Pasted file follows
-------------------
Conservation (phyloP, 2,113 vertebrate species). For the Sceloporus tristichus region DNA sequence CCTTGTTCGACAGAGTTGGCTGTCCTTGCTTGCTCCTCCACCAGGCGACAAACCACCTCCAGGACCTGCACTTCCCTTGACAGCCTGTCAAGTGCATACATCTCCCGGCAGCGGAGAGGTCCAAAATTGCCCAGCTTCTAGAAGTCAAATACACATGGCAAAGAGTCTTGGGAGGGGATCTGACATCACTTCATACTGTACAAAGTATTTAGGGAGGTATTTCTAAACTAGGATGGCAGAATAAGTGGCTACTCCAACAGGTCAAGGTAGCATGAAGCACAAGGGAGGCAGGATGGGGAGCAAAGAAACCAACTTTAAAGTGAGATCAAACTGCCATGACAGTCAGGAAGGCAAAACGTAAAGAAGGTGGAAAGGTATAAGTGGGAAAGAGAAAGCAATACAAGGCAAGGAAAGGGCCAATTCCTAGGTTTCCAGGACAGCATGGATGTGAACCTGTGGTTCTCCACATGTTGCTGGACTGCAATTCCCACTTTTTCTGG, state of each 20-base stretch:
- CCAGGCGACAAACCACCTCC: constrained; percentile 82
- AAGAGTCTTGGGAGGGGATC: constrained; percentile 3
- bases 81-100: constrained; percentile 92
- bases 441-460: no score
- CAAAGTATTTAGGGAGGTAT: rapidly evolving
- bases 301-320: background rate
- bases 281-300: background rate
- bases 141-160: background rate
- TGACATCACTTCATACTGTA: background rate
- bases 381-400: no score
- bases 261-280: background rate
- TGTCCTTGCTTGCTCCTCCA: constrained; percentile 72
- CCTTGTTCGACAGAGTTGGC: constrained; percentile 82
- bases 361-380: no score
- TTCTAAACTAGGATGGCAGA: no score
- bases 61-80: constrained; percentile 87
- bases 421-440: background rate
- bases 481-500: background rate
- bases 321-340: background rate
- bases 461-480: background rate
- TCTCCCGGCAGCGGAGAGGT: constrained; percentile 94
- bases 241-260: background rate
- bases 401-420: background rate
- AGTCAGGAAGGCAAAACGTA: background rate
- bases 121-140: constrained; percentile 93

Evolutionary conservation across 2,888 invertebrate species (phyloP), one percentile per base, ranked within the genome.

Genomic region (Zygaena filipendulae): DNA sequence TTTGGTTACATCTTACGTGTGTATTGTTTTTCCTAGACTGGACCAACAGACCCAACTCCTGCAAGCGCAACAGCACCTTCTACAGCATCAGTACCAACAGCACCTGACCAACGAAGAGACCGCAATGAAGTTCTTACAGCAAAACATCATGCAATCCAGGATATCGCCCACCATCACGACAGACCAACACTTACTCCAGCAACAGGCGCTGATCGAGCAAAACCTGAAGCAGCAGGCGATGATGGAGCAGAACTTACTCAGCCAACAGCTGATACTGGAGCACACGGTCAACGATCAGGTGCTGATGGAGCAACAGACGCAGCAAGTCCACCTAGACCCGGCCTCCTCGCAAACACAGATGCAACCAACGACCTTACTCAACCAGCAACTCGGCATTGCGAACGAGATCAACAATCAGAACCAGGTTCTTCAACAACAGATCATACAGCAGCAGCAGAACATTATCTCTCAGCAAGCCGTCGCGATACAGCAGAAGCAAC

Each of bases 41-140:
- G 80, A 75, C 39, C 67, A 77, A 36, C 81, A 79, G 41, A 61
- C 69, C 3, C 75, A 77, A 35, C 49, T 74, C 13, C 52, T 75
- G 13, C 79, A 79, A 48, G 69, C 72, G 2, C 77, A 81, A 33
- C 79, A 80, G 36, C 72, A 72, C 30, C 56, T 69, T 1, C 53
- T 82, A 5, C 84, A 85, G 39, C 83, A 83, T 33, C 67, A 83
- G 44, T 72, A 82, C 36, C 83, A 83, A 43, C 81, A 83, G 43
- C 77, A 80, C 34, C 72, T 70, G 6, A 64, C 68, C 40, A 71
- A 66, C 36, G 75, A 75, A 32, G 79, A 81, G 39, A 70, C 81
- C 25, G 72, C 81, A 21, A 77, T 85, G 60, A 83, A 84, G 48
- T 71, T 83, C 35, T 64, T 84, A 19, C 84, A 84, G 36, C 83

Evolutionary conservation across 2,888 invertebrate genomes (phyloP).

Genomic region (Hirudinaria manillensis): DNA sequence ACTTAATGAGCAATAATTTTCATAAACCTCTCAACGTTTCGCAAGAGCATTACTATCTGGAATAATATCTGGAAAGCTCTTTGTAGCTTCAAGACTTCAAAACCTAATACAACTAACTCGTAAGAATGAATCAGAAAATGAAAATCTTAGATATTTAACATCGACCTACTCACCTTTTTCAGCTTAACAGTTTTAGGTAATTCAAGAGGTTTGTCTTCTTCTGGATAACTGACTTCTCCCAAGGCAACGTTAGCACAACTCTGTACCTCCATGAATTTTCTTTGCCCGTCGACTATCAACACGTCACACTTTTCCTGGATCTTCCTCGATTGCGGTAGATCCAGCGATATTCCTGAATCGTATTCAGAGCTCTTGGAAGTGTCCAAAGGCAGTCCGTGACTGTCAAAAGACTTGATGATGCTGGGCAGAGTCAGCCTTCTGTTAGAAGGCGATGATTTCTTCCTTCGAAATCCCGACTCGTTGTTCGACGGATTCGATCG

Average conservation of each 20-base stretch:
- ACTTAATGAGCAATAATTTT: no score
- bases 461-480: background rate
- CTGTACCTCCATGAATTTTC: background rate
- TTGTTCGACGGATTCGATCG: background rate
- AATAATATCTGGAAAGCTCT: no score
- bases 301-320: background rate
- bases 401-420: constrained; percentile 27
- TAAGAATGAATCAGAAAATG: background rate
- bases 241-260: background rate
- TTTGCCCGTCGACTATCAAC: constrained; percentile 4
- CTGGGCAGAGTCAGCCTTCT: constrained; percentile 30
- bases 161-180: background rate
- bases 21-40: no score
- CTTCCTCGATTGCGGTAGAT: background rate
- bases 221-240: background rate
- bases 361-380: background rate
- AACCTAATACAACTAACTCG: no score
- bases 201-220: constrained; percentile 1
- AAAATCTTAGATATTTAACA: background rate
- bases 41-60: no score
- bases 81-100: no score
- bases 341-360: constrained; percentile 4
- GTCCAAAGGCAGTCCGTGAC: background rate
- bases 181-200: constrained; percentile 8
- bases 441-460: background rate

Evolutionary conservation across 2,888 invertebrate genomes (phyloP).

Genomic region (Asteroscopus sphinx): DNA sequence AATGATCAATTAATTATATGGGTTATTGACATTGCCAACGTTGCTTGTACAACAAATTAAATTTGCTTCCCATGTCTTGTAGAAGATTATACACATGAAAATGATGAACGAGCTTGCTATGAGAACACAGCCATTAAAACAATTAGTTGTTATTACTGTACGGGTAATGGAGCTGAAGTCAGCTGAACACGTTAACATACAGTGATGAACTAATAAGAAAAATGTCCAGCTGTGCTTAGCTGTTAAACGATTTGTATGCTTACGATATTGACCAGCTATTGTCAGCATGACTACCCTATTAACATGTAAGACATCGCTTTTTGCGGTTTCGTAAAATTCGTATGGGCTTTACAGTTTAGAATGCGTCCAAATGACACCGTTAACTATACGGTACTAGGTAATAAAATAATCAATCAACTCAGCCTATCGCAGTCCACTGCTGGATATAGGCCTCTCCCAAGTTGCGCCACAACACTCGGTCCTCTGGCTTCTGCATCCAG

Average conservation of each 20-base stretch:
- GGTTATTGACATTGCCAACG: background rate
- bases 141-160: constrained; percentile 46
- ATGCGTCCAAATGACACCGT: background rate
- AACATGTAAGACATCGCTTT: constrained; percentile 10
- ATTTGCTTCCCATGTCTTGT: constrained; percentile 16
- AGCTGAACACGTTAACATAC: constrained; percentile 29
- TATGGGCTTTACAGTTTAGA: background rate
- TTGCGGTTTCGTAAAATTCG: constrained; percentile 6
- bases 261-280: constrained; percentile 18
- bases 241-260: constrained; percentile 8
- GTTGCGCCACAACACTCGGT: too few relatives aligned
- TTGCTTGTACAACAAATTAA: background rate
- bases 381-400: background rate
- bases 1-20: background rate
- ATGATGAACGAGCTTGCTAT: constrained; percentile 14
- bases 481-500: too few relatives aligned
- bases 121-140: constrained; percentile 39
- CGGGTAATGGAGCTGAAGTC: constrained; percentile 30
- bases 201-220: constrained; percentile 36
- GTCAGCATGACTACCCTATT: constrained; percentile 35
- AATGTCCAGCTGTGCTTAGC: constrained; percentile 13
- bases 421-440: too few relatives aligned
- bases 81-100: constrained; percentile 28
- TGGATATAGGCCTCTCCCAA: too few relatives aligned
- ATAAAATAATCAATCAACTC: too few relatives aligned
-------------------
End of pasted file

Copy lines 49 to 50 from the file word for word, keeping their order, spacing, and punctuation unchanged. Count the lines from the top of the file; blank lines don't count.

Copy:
- bases 401-420: constrained; percentile 27
- TAAGAATGAATCAGAAAATG: background rate